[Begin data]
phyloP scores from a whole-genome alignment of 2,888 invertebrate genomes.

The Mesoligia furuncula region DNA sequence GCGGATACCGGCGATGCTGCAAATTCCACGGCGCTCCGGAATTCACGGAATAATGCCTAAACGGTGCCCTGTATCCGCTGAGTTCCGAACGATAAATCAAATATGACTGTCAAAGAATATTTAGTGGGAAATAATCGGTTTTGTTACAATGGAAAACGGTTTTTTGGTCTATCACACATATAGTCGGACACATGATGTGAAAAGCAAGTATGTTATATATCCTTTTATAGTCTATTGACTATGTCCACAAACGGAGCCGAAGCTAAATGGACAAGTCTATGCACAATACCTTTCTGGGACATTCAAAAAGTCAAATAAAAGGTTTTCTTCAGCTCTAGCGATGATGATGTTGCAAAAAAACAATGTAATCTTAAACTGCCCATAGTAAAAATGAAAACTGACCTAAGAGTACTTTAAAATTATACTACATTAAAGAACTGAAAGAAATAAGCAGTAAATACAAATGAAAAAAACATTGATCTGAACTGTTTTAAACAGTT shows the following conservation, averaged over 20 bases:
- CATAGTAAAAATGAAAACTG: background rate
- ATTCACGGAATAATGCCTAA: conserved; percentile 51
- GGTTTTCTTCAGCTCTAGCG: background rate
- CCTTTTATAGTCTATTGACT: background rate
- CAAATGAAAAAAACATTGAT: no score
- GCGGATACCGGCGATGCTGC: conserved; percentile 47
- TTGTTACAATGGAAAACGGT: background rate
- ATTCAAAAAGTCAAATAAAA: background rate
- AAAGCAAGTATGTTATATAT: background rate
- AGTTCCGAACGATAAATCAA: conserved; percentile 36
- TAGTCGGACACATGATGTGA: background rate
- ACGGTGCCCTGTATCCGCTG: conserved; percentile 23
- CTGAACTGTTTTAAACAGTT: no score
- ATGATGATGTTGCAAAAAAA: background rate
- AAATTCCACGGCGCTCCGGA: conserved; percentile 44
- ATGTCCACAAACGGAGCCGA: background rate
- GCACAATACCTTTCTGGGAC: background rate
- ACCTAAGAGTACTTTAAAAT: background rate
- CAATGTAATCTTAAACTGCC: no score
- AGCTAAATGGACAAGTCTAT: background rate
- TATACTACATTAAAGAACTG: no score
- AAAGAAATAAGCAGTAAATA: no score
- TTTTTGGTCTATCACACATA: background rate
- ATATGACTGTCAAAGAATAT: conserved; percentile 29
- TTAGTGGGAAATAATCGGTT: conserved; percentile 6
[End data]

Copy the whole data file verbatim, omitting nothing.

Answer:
phyloP scores from a whole-genome alignment of 2,888 invertebrate genomes.

The Mesoligia furuncula region DNA sequence GCGGATACCGGCGATGCTGCAAATTCCACGGCGCTCCGGAATTCACGGAATAATGCCTAAACGGTGCCCTGTATCCGCTGAGTTCCGAACGATAAATCAAATATGACTGTCAAAGAATATTTAGTGGGAAATAATCGGTTTTGTTACAATGGAAAACGGTTTTTTGGTCTATCACACATATAGTCGGACACATGATGTGAAAAGCAAGTATGTTATATATCCTTTTATAGTCTATTGACTATGTCCACAAACGGAGCCGAAGCTAAATGGACAAGTCTATGCACAATACCTTTCTGGGACATTCAAAAAGTCAAATAAAAGGTTTTCTTCAGCTCTAGCGATGATGATGTTGCAAAAAAACAATGTAATCTTAAACTGCCCATAGTAAAAATGAAAACTGACCTAAGAGTACTTTAAAATTATACTACATTAAAGAACTGAAAGAAATAAGCAGTAAATACAAATGAAAAAAACATTGATCTGAACTGTTTTAAACAGTT shows the following conservation, averaged over 20 bases:
- CATAGTAAAAATGAAAACTG: background rate
- ATTCACGGAATAATGCCTAA: conserved; percentile 51
- GGTTTTCTTCAGCTCTAGCG: background rate
- CCTTTTATAGTCTATTGACT: background rate
- CAAATGAAAAAAACATTGAT: no score
- GCGGATACCGGCGATGCTGC: conserved; percentile 47
- TTGTTACAATGGAAAACGGT: background rate
- ATTCAAAAAGTCAAATAAAA: background rate
- AAAGCAAGTATGTTATATAT: background rate
- AGTTCCGAACGATAAATCAA: conserved; percentile 36
- TAGTCGGACACATGATGTGA: background rate
- ACGGTGCCCTGTATCCGCTG: conserved; percentile 23
- CTGAACTGTTTTAAACAGTT: no score
- ATGATGATGTTGCAAAAAAA: background rate
- AAATTCCACGGCGCTCCGGA: conserved; percentile 44
- ATGTCCACAAACGGAGCCGA: background rate
- GCACAATACCTTTCTGGGAC: background rate
- ACCTAAGAGTACTTTAAAAT: background rate
- CAATGTAATCTTAAACTGCC: no score
- AGCTAAATGGACAAGTCTAT: background rate
- TATACTACATTAAAGAACTG: no score
- AAAGAAATAAGCAGTAAATA: no score
- TTTTTGGTCTATCACACATA: background rate
- ATATGACTGTCAAAGAATAT: conserved; percentile 29
- TTAGTGGGAAATAATCGGTT: conserved; percentile 6